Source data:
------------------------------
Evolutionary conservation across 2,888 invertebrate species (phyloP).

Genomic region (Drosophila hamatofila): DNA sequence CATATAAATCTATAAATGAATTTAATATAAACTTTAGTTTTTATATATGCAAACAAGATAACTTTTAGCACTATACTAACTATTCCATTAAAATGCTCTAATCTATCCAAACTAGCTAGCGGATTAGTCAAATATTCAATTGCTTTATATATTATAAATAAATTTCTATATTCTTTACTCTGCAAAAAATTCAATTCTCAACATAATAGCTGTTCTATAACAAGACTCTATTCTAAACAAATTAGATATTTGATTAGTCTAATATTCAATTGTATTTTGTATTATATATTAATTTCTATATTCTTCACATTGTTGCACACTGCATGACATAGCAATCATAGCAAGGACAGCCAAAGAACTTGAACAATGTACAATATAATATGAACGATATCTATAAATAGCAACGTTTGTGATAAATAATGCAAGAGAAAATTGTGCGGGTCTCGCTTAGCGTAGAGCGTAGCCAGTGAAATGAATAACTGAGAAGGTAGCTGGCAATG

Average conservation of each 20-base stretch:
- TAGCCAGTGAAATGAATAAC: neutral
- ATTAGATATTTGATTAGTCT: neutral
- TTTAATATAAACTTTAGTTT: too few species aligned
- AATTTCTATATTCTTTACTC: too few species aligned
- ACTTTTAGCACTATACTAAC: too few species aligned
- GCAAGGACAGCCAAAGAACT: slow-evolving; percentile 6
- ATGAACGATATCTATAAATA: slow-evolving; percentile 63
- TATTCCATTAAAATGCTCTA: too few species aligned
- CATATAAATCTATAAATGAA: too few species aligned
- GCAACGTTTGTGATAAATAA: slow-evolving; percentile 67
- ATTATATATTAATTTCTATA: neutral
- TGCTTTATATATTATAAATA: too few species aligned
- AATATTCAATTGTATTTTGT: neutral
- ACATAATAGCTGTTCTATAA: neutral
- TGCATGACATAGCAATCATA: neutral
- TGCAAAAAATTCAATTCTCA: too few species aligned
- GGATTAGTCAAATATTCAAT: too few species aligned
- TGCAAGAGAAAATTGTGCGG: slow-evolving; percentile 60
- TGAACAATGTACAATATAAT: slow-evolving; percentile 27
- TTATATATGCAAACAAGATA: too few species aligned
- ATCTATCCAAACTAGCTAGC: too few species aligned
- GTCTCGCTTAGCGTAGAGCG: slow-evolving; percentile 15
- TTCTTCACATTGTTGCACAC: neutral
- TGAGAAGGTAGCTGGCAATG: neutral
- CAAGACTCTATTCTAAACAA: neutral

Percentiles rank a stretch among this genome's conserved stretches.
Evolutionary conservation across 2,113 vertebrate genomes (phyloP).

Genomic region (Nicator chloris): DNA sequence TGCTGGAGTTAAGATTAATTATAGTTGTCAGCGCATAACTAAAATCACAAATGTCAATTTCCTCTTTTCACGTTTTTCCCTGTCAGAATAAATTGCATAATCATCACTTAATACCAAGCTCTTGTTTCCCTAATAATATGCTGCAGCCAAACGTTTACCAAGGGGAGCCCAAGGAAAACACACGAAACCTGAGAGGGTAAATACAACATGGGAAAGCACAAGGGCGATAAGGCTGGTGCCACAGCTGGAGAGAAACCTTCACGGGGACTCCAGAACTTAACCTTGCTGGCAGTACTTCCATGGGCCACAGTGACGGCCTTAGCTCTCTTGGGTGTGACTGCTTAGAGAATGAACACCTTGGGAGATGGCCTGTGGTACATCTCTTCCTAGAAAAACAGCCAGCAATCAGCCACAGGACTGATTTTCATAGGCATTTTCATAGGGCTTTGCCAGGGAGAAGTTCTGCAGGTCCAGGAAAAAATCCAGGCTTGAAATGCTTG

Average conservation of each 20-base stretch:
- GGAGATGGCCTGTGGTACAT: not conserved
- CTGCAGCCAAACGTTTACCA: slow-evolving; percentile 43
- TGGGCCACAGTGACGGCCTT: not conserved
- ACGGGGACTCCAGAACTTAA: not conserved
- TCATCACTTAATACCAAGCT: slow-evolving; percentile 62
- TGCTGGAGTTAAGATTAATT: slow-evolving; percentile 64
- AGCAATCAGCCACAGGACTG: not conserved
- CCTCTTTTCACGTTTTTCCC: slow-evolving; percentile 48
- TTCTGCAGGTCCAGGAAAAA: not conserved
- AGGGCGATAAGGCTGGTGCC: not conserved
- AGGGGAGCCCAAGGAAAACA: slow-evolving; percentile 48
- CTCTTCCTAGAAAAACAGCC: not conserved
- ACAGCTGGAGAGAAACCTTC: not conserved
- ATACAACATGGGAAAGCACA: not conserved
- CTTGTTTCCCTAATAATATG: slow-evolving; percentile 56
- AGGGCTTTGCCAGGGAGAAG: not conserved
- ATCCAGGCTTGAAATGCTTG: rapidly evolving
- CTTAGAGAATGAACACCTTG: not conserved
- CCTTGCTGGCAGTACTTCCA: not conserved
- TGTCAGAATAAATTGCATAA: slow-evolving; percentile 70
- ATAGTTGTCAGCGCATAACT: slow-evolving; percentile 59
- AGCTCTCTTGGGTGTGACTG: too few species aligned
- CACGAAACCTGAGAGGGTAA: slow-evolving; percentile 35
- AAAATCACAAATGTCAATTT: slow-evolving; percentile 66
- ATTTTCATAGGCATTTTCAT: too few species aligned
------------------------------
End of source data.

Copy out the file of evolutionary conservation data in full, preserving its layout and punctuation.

Evolutionary conservation across 2,888 invertebrate species (phyloP).

Genomic region (Drosophila hamatofila): DNA sequence CATATAAATCTATAAATGAATTTAATATAAACTTTAGTTTTTATATATGCAAACAAGATAACTTTTAGCACTATACTAACTATTCCATTAAAATGCTCTAATCTATCCAAACTAGCTAGCGGATTAGTCAAATATTCAATTGCTTTATATATTATAAATAAATTTCTATATTCTTTACTCTGCAAAAAATTCAATTCTCAACATAATAGCTGTTCTATAACAAGACTCTATTCTAAACAAATTAGATATTTGATTAGTCTAATATTCAATTGTATTTTGTATTATATATTAATTTCTATATTCTTCACATTGTTGCACACTGCATGACATAGCAATCATAGCAAGGACAGCCAAAGAACTTGAACAATGTACAATATAATATGAACGATATCTATAAATAGCAACGTTTGTGATAAATAATGCAAGAGAAAATTGTGCGGGTCTCGCTTAGCGTAGAGCGTAGCCAGTGAAATGAATAACTGAGAAGGTAGCTGGCAATG

Average conservation of each 20-base stretch:
- TAGCCAGTGAAATGAATAAC: neutral
- ATTAGATATTTGATTAGTCT: neutral
- TTTAATATAAACTTTAGTTT: too few species aligned
- AATTTCTATATTCTTTACTC: too few species aligned
- ACTTTTAGCACTATACTAAC: too few species aligned
- GCAAGGACAGCCAAAGAACT: slow-evolving; percentile 6
- ATGAACGATATCTATAAATA: slow-evolving; percentile 63
- TATTCCATTAAAATGCTCTA: too few species aligned
- CATATAAATCTATAAATGAA: too few species aligned
- GCAACGTTTGTGATAAATAA: slow-evolving; percentile 67
- ATTATATATTAATTTCTATA: neutral
- TGCTTTATATATTATAAATA: too few species aligned
- AATATTCAATTGTATTTTGT: neutral
- ACATAATAGCTGTTCTATAA: neutral
- TGCATGACATAGCAATCATA: neutral
- TGCAAAAAATTCAATTCTCA: too few species aligned
- GGATTAGTCAAATATTCAAT: too few species aligned
- TGCAAGAGAAAATTGTGCGG: slow-evolving; percentile 60
- TGAACAATGTACAATATAAT: slow-evolving; percentile 27
- TTATATATGCAAACAAGATA: too few species aligned
- ATCTATCCAAACTAGCTAGC: too few species aligned
- GTCTCGCTTAGCGTAGAGCG: slow-evolving; percentile 15
- TTCTTCACATTGTTGCACAC: neutral
- TGAGAAGGTAGCTGGCAATG: neutral
- CAAGACTCTATTCTAAACAA: neutral

Percentiles rank a stretch among this genome's conserved stretches.
Evolutionary conservation across 2,113 vertebrate genomes (phyloP).

Genomic region (Nicator chloris): DNA sequence TGCTGGAGTTAAGATTAATTATAGTTGTCAGCGCATAACTAAAATCACAAATGTCAATTTCCTCTTTTCACGTTTTTCCCTGTCAGAATAAATTGCATAATCATCACTTAATACCAAGCTCTTGTTTCCCTAATAATATGCTGCAGCCAAACGTTTACCAAGGGGAGCCCAAGGAAAACACACGAAACCTGAGAGGGTAAATACAACATGGGAAAGCACAAGGGCGATAAGGCTGGTGCCACAGCTGGAGAGAAACCTTCACGGGGACTCCAGAACTTAACCTTGCTGGCAGTACTTCCATGGGCCACAGTGACGGCCTTAGCTCTCTTGGGTGTGACTGCTTAGAGAATGAACACCTTGGGAGATGGCCTGTGGTACATCTCTTCCTAGAAAAACAGCCAGCAATCAGCCACAGGACTGATTTTCATAGGCATTTTCATAGGGCTTTGCCAGGGAGAAGTTCTGCAGGTCCAGGAAAAAATCCAGGCTTGAAATGCTTG

Average conservation of each 20-base stretch:
- GGAGATGGCCTGTGGTACAT: not conserved
- CTGCAGCCAAACGTTTACCA: slow-evolving; percentile 43
- TGGGCCACAGTGACGGCCTT: not conserved
- ACGGGGACTCCAGAACTTAA: not conserved
- TCATCACTTAATACCAAGCT: slow-evolving; percentile 62
- TGCTGGAGTTAAGATTAATT: slow-evolving; percentile 64
- AGCAATCAGCCACAGGACTG: not conserved
- CCTCTTTTCACGTTTTTCCC: slow-evolving; percentile 48
- TTCTGCAGGTCCAGGAAAAA: not conserved
- AGGGCGATAAGGCTGGTGCC: not conserved
- AGGGGAGCCCAAGGAAAACA: slow-evolving; percentile 48
- CTCTTCCTAGAAAAACAGCC: not conserved
- ACAGCTGGAGAGAAACCTTC: not conserved
- ATACAACATGGGAAAGCACA: not conserved
- CTTGTTTCCCTAATAATATG: slow-evolving; percentile 56
- AGGGCTTTGCCAGGGAGAAG: not conserved
- ATCCAGGCTTGAAATGCTTG: rapidly evolving
- CTTAGAGAATGAACACCTTG: not conserved
- CCTTGCTGGCAGTACTTCCA: not conserved
- TGTCAGAATAAATTGCATAA: slow-evolving; percentile 70
- ATAGTTGTCAGCGCATAACT: slow-evolving; percentile 59
- AGCTCTCTTGGGTGTGACTG: too few species aligned
- CACGAAACCTGAGAGGGTAA: slow-evolving; percentile 35
- AAAATCACAAATGTCAATTT: slow-evolving; percentile 66
- ATTTTCATAGGCATTTTCAT: too few species aligned